The Soviet pilots were controlled from the ground and had to fly what became known as ground controlled intercepts, or GCIs. The GCI controllers were good and they received improved equipment, especially improved radar, and access to improved air defense artillery. The GCI controllers were able to position the MiGs very well, often at high altitude, where they would wait for the chance to attack the Sabre at lower altitudes. Unfortunately for them, US listening posts could monitor their transmissions and reconstruct their tactics. The constant conversations also gave away the fact that Soviets were flying the MiG.

The MIGs had the advantage of being close to home base for the MiG Alley fight, and could beat feet back if they got into trouble. We’ll talk about this later. The F-86 pilots were prohibited from chasing them into Manchuria, and we’ll address that later as well --- “Oh, did I cross into Manchuria?”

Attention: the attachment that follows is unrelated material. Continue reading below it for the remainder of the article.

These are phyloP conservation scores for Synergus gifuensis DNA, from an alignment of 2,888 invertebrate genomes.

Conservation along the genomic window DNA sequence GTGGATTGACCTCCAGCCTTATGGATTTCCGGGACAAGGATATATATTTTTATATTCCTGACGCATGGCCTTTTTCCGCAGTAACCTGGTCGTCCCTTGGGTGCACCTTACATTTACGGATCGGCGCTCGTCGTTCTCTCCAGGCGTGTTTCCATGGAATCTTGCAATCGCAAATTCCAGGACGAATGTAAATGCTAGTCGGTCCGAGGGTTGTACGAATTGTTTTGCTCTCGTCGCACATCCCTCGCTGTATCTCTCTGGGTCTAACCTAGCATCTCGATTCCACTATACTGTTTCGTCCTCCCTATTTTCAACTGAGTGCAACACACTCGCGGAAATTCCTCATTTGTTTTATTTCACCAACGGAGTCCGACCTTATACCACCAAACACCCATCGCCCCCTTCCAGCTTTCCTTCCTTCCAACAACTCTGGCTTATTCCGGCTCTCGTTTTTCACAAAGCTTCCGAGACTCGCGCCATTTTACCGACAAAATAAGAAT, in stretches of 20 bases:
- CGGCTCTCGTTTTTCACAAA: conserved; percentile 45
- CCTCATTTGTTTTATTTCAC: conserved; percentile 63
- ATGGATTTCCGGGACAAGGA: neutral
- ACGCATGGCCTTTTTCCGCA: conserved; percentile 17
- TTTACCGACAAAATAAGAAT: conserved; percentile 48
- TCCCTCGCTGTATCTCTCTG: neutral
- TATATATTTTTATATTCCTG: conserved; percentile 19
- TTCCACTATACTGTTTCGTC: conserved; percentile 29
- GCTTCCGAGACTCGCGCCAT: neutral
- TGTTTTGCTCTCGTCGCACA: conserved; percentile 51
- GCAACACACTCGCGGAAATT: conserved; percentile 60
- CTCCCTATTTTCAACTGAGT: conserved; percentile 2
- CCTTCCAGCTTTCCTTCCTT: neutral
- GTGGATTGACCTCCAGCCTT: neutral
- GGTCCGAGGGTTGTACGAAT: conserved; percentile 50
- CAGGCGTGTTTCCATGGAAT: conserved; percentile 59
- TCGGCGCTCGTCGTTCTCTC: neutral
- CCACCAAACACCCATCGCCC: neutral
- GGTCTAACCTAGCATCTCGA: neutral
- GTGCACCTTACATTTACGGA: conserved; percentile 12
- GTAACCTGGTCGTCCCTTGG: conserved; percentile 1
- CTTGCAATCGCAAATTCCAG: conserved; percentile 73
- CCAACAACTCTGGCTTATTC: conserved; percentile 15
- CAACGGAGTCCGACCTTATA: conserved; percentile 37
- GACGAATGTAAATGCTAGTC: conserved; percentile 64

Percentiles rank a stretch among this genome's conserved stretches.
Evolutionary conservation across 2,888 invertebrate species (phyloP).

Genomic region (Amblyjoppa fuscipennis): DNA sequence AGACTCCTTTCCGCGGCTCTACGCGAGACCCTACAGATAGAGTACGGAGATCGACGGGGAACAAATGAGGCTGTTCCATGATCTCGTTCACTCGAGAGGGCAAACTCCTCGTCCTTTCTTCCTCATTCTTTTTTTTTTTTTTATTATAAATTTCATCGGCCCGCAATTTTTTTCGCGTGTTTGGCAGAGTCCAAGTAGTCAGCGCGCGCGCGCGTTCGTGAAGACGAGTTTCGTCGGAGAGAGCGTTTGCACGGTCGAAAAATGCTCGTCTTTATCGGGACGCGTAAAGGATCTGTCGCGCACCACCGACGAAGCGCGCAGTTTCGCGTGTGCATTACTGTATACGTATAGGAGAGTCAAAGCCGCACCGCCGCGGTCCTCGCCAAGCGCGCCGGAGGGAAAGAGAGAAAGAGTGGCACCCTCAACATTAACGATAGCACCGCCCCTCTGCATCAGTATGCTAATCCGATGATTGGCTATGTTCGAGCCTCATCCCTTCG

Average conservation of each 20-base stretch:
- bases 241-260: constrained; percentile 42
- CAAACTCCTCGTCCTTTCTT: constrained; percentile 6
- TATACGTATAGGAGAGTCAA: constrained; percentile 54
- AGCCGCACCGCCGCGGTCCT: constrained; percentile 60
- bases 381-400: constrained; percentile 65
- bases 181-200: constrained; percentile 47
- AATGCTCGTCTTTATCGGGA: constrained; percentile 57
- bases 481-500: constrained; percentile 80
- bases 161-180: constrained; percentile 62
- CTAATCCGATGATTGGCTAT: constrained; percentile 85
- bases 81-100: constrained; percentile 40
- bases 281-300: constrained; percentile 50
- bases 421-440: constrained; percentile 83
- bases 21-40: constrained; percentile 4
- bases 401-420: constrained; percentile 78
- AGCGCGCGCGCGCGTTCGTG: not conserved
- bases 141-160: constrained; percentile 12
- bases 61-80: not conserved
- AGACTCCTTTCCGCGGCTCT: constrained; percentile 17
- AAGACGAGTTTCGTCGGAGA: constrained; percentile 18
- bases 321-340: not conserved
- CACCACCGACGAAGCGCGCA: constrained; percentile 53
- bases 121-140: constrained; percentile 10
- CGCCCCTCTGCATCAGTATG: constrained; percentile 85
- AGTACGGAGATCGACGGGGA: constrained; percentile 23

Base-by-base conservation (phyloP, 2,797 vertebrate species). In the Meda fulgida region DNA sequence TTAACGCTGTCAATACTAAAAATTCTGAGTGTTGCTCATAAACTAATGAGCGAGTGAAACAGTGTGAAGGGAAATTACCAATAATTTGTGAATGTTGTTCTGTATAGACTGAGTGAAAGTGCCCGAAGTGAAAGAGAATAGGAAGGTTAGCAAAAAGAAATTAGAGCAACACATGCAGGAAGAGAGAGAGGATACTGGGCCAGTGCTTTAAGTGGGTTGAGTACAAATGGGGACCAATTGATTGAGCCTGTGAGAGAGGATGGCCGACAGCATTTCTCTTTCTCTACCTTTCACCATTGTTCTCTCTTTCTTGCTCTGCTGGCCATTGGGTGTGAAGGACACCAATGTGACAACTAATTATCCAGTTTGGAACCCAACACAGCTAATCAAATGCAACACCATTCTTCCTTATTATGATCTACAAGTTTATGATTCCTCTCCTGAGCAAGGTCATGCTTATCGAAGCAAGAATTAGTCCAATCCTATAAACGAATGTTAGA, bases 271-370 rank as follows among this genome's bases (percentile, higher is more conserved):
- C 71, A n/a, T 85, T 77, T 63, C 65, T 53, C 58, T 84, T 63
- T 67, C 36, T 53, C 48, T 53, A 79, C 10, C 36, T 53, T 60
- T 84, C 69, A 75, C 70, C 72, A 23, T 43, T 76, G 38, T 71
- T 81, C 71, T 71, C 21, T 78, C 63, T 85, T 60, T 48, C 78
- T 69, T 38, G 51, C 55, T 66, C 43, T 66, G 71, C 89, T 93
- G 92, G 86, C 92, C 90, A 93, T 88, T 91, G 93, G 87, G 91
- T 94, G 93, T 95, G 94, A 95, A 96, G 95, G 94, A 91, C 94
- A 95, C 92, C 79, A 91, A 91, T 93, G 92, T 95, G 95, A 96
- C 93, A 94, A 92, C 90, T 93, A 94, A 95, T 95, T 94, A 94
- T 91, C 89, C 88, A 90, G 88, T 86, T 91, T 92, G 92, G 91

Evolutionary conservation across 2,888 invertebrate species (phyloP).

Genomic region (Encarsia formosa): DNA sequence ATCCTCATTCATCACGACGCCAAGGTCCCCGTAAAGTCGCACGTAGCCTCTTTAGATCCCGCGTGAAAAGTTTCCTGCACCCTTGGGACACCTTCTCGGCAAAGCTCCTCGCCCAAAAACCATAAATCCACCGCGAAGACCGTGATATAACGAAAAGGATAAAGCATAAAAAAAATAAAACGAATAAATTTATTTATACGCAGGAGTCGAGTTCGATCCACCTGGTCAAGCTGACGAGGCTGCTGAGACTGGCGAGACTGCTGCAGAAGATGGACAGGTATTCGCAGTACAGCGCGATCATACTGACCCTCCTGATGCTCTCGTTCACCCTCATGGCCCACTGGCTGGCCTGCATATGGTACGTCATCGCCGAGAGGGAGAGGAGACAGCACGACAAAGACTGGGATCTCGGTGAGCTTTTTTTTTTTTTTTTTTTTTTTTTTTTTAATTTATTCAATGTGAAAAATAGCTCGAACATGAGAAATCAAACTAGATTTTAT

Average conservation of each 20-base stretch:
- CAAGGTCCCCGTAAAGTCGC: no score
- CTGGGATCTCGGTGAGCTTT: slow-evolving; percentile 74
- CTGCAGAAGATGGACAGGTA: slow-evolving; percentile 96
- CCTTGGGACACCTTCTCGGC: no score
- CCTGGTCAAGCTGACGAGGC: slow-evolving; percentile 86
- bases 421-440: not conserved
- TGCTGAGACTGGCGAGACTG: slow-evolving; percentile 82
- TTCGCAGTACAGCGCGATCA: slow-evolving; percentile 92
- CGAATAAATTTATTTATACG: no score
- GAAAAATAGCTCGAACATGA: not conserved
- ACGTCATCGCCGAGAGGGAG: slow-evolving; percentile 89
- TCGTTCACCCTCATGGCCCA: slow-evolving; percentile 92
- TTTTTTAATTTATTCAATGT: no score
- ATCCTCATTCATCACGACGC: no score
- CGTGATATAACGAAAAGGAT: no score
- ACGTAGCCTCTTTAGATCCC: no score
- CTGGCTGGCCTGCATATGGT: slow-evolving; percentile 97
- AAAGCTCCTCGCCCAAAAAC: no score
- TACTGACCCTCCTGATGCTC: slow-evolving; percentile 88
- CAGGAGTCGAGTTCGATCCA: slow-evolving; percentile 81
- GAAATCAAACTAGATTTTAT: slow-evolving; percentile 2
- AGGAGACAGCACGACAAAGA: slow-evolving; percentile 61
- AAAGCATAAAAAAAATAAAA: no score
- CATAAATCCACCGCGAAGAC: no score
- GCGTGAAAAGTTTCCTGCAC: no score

The MiG-15 also had better armament, two 23-mm and one 37-mm cannon.

Now a brief look at the North American F-86 Sabre.


The F-86 was America’s first swept-winged fighter. It was a bit faster than the MiG, but still transsonic. The Americans benefitted greatly from German aeronautical engineers who came to the US following WWII. German aerodynamic data showed that the swept wing was the only way to go. Investments in an aircraft known as the XP-86 delayed action on the new swept wing application. Unfortunately, the XP-86 could not reach speeds above 582 mph, not fast enough to meet military requirements. So modifications in the swept wing and other areas were made.